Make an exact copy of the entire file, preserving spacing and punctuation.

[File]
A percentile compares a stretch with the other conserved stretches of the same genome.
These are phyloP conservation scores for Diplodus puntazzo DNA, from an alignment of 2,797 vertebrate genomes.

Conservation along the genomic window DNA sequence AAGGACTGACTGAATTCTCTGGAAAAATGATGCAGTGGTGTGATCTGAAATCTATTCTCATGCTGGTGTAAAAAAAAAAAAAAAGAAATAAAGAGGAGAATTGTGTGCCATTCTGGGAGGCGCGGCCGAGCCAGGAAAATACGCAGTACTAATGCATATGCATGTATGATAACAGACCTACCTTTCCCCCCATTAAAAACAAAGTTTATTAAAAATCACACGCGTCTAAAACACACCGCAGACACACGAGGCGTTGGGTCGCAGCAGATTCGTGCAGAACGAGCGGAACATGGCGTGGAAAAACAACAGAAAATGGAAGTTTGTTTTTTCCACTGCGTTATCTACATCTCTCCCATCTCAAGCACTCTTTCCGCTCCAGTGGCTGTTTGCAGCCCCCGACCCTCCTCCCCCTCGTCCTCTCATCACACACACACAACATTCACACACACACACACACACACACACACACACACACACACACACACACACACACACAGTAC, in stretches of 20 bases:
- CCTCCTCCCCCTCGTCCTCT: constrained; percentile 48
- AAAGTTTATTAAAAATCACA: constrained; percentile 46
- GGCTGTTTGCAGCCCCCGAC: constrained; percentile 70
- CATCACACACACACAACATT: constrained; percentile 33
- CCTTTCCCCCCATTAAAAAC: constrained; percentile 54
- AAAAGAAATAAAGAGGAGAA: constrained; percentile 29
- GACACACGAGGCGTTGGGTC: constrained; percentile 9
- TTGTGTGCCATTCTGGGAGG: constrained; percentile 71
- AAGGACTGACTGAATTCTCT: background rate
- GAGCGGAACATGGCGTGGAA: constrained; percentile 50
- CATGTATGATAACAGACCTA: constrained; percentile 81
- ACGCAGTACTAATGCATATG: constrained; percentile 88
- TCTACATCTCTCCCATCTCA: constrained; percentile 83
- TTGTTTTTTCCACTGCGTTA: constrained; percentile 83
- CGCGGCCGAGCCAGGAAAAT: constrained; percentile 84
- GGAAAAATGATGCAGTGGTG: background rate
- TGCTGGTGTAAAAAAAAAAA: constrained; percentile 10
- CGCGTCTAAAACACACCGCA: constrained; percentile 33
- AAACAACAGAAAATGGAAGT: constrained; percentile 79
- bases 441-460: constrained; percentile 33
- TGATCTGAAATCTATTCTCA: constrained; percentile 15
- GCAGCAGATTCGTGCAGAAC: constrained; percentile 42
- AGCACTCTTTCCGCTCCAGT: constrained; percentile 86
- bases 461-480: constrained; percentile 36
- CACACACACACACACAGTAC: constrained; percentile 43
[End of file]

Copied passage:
A percentile compares a stretch with the other conserved stretches of the same genome.
These are phyloP conservation scores for Diplodus puntazzo DNA, from an alignment of 2,797 vertebrate genomes.

Conservation along the genomic window DNA sequence AAGGACTGACTGAATTCTCTGGAAAAATGATGCAGTGGTGTGATCTGAAATCTATTCTCATGCTGGTGTAAAAAAAAAAAAAAAGAAATAAAGAGGAGAATTGTGTGCCATTCTGGGAGGCGCGGCCGAGCCAGGAAAATACGCAGTACTAATGCATATGCATGTATGATAACAGACCTACCTTTCCCCCCATTAAAAACAAAGTTTATTAAAAATCACACGCGTCTAAAACACACCGCAGACACACGAGGCGTTGGGTCGCAGCAGATTCGTGCAGAACGAGCGGAACATGGCGTGGAAAAACAACAGAAAATGGAAGTTTGTTTTTTCCACTGCGTTATCTACATCTCTCCCATCTCAAGCACTCTTTCCGCTCCAGTGGCTGTTTGCAGCCCCCGACCCTCCTCCCCCTCGTCCTCTCATCACACACACACAACATTCACACACACACACACACACACACACACACACACACACACACACACACACACACACAGTAC, in stretches of 20 bases:
- CCTCCTCCCCCTCGTCCTCT: constrained; percentile 48
- AAAGTTTATTAAAAATCACA: constrained; percentile 46
- GGCTGTTTGCAGCCCCCGAC: constrained; percentile 70
- CATCACACACACACAACATT: constrained; percentile 33
- CCTTTCCCCCCATTAAAAAC: constrained; percentile 54
- AAAAGAAATAAAGAGGAGAA: constrained; percentile 29
- GACACACGAGGCGTTGGGTC: constrained; percentile 9
- TTGTGTGCCATTCTGGGAGG: constrained; percentile 71
- AAGGACTGACTGAATTCTCT: background rate
- GAGCGGAACATGGCGTGGAA: constrained; percentile 50
- CATGTATGATAACAGACCTA: constrained; percentile 81
- ACGCAGTACTAATGCATATG: constrained; percentile 88
- TCTACATCTCTCCCATCTCA: constrained; percentile 83
- TTGTTTTTTCCACTGCGTTA: constrained; percentile 83
- CGCGGCCGAGCCAGGAAAAT: constrained; percentile 84
- GGAAAAATGATGCAGTGGTG: background rate
- TGCTGGTGTAAAAAAAAAAA: constrained; percentile 10
- CGCGTCTAAAACACACCGCA: constrained; percentile 33
- AAACAACAGAAAATGGAAGT: constrained; percentile 79
- bases 441-460: constrained; percentile 33
- TGATCTGAAATCTATTCTCA: constrained; percentile 15
- GCAGCAGATTCGTGCAGAAC: constrained; percentile 42
- AGCACTCTTTCCGCTCCAGT: constrained; percentile 86
- bases 461-480: constrained; percentile 36
- CACACACACACACACAGTAC: constrained; percentile 43